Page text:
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dc.contributor.authorPopov, Valentin
dc.contributor.authorShah, Payal
dc.contributor.authorRunting, Rebecca K.
dc.contributor.authorRhodes, Jonathan R.
dc.identifier.citationPopov , V , Shah , P , Runting , R K & Rhodes , J R 2021 , ' Managing risk and uncertainty in systematic conservation planning with insufficient information ' , Methods in Ecology and Evolution , vol. Early View , 13725 .
dc.identifier.otherPURE: 275984343
dc.identifier.otherPURE UUID: 86e82f6b-bf47-4ca7-be78-4ed1a81df0ce
dc.identifier.otherRIS: urn:5A8F955D8BB570B51C12E6D9E20B3B33
dc.identifier.otherScopus: 85116069310
dc.identifier.otherWOS: 000702501800001
dc.descriptionThis research was supported by Japan Society for the Promotion of Science and by the Okinawa Institute of Science and Technology Graduate University. RKR was supported by an Australian Research Council Discovery Early Career Research Award (DE210100492). JRR was supported by an Australian Research Council Future Fellowship (FT200100096) .en
dc.description.abstract1. Recent advances in systematic conservation planning make use of modern portfolio theory - a framework to construct and select optimal allocation of assets - to address the challenges posed by climate change uncertainty. However, these methods are difficult to implement for fine scale conservation planning when the information on future climate scenarios is insufficient. Insufficient information makes the estimators of the key inputs in the optimisation procedure unreliable leading to technical problems for the construction of optimal asset allocation. 2. We identify three statistical methods - Constant Correlation Model, the Ledoit-Wolf approach and the weighted non-negative least-squares approach - that can overcome the lack of sufficient information and enable the use of modern portfolio theory for fine scale conservation planning. 3. We illustrate the use of the three methods for identifying efficient portfolio allocation strategies, i.e. strategies that give minimum amount of risk for a chosen level of return or maximum return for a chosen level of risk, using case studies of wetland conservation planning in North America and coastal conservation planning in Australia. We compare conservation planning strategies with complete information using standard portfolio theory and with insufficient information using the three methods to highlight their advantages and disadvantages. We find the Ledoit-Wolf and weighted non-negative least-squares approaches perform well and can identify risk-return out-comes that are close to those identified with complete information. 4. The methods presented in this study broaden the range of cases where the application of modern portfolio theory is possible in conservation planning to enhance its uptake and lead to more efficient allocation of conservation resources.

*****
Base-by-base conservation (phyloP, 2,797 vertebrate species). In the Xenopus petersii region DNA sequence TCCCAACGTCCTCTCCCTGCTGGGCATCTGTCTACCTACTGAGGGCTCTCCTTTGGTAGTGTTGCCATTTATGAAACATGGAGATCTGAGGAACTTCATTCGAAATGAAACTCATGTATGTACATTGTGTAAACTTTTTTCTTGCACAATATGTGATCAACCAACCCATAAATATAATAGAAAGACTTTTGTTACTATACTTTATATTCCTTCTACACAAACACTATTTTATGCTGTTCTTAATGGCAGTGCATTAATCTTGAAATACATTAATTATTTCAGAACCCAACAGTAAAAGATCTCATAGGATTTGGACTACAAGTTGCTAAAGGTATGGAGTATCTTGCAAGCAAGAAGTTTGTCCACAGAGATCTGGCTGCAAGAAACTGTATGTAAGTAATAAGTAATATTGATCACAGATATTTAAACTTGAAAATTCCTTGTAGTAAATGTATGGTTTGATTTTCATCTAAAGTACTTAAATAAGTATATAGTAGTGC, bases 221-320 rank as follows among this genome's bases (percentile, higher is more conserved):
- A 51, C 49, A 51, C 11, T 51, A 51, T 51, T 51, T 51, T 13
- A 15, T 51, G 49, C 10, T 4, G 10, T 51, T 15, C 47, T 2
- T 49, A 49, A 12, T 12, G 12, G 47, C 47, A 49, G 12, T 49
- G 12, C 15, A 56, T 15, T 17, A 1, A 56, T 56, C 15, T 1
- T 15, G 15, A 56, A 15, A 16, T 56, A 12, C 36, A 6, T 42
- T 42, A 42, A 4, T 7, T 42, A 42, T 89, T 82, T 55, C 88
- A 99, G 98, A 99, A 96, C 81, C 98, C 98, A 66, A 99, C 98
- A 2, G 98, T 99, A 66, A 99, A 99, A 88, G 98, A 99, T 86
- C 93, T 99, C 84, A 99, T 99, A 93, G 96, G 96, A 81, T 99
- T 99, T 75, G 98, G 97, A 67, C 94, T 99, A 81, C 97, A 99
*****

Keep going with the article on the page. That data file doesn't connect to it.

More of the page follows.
dc.relation.ispartofMethods in Ecology and Evolutionen
dc.rightsCopyright © 2021 The Authors. Methods in Ecology and Evolution published by John Wiley & Sons Ltd on behalf of British Ecological Society. This is an open access article under the terms of the Creative Commons Attribution-NonCommercial-NoDerivs License, which permits use and distribution in any medium, provided the original work is properly cited, the use is non-commercial and no modifications or adaptations are made.en
dc.subjectClimate risken
dc.subjectInsufficient informationen
dc.subjectNatural resource managementen
dc.subjectPortfolio theoryen
dc.subjectSystematic conservation planningen
dc.subjectGE Environmental Sciencesen
dc.subjectQA Mathematicsen
dc.titleManaging risk and uncertainty in systematic conservation planning with insufficient informationen
dc.typeJournal articleen
dc.description.versionPublisher PDFen
dc.contributor.institutionUniversity of St Andrews.Centre for Research into Ecological & Environmental Modellingen
dc.contributor.institutionUniversity of St Andrews.Statisticsen
dc.description.statusPeer revieweden

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